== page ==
Chinese companies harvest metals via 'urban mining' of electronic junk

Chinese enterprises are turning to "urban mining" to satisfy the country's voracious appetite for metals, recycling the contents of abandoned household appliances and electronic devices.

The China Daily reports that a total of 56 enterprises from both China and abroad are participating in the First Expo of Urban Mining held in Beijing this week, showcasing the tremendous potential of recycling processes which are capable of extracting iron, copper, gold, silver and rare earth minerals from commonplace electronic devices such as cellphones, TV sets and batteries.

Xu Laiyong, general manager of a recycling company in Shandong province, said at the opening of the expo on Monday that his company is capable of extracting enough iron, copper and aluminum from an abandoned television set to make nine drink cans, 600 grams of copper wire and 3.1 pounds of dumbbells.

Urban mining has immense potential in China, whose economic growth and on-going modernization process entail the harvesting of huge amounts of metals and other commodities from whatever sources are available.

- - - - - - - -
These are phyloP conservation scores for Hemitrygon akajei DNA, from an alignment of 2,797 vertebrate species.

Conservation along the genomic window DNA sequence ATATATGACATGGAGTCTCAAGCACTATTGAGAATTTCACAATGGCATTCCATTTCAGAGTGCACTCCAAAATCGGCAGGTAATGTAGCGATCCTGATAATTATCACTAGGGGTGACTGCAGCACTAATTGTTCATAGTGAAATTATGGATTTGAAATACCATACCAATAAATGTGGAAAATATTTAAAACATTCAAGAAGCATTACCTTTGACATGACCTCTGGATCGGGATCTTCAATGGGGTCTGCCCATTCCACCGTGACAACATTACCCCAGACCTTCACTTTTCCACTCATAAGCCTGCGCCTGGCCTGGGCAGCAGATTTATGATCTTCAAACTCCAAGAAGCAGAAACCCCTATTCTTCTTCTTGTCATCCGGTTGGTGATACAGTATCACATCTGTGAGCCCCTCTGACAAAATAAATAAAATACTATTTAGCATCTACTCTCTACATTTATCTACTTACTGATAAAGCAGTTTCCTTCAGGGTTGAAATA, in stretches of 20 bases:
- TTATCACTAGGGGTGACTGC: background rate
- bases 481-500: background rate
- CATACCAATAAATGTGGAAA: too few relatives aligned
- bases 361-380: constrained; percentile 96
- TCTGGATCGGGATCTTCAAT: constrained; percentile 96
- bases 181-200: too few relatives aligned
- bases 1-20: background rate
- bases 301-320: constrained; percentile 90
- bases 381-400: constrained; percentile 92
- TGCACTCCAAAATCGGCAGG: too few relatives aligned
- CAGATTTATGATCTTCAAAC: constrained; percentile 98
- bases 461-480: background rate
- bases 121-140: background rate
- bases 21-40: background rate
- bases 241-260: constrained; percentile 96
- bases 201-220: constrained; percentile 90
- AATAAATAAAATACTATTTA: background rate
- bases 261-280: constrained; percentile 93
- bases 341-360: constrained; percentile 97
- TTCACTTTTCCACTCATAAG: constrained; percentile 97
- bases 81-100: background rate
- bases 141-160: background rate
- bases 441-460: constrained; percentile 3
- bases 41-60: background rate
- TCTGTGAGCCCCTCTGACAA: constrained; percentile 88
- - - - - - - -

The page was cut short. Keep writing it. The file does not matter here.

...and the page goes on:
GEM High-Tech Co., ltd, a Shenzhen based urban mining company, is in the process of establishing waste processing centers throughout China and expects to achieve an annual processing capacity of 3 million tonnes within five years.

The company hopes to eventually extract 50,000 tonnes of rare earth metals via recycling processes each year.

China recycled 630 million tonnes of junk electronics products during the 11th Five Year Plan, from 2006 to 2010, according to the China Resource Recycling Association.